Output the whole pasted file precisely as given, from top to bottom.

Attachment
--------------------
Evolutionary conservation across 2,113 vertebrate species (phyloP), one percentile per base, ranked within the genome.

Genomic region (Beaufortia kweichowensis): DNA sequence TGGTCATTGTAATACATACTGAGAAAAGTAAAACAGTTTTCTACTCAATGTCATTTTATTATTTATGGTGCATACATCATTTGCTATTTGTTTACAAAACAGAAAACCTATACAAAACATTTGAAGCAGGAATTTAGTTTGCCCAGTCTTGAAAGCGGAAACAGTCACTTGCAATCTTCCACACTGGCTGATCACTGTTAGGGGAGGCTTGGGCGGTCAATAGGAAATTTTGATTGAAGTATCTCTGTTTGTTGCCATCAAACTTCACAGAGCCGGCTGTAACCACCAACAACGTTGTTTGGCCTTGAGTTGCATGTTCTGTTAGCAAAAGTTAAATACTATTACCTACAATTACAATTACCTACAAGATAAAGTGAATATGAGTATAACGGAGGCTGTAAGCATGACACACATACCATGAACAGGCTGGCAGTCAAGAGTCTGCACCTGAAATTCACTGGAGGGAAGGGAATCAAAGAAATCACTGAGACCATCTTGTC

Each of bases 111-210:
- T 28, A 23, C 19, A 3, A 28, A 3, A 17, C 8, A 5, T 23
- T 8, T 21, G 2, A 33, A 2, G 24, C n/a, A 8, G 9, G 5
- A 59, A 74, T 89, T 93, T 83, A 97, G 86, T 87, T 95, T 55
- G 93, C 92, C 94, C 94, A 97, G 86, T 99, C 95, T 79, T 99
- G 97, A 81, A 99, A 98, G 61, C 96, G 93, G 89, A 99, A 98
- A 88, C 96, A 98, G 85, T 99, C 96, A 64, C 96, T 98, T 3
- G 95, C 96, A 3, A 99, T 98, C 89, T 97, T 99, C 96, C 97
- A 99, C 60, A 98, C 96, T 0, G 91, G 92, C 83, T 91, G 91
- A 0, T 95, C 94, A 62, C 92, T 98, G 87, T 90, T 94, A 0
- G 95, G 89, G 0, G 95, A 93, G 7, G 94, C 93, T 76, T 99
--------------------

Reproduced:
Evolutionary conservation across 2,113 vertebrate species (phyloP), one percentile per base, ranked within the genome.

Genomic region (Beaufortia kweichowensis): DNA sequence TGGTCATTGTAATACATACTGAGAAAAGTAAAACAGTTTTCTACTCAATGTCATTTTATTATTTATGGTGCATACATCATTTGCTATTTGTTTACAAAACAGAAAACCTATACAAAACATTTGAAGCAGGAATTTAGTTTGCCCAGTCTTGAAAGCGGAAACAGTCACTTGCAATCTTCCACACTGGCTGATCACTGTTAGGGGAGGCTTGGGCGGTCAATAGGAAATTTTGATTGAAGTATCTCTGTTTGTTGCCATCAAACTTCACAGAGCCGGCTGTAACCACCAACAACGTTGTTTGGCCTTGAGTTGCATGTTCTGTTAGCAAAAGTTAAATACTATTACCTACAATTACAATTACCTACAAGATAAAGTGAATATGAGTATAACGGAGGCTGTAAGCATGACACACATACCATGAACAGGCTGGCAGTCAAGAGTCTGCACCTGAAATTCACTGGAGGGAAGGGAATCAAAGAAATCACTGAGACCATCTTGTC

Each of bases 111-210:
- T 28, A 23, C 19, A 3, A 28, A 3, A 17, C 8, A 5, T 23
- T 8, T 21, G 2, A 33, A 2, G 24, C n/a, A 8, G 9, G 5
- A 59, A 74, T 89, T 93, T 83, A 97, G 86, T 87, T 95, T 55
- G 93, C 92, C 94, C 94, A 97, G 86, T 99, C 95, T 79, T 99
- G 97, A 81, A 99, A 98, G 61, C 96, G 93, G 89, A 99, A 98
- A 88, C 96, A 98, G 85, T 99, C 96, A 64, C 96, T 98, T 3
- G 95, C 96, A 3, A 99, T 98, C 89, T 97, T 99, C 96, C 97
- A 99, C 60, A 98, C 96, T 0, G 91, G 92, C 83, T 91, G 91
- A 0, T 95, C 94, A 62, C 92, T 98, G 87, T 90, T 94, A 0
- G 95, G 89, G 0, G 95, A 93, G 7, G 94, C 93, T 76, T 99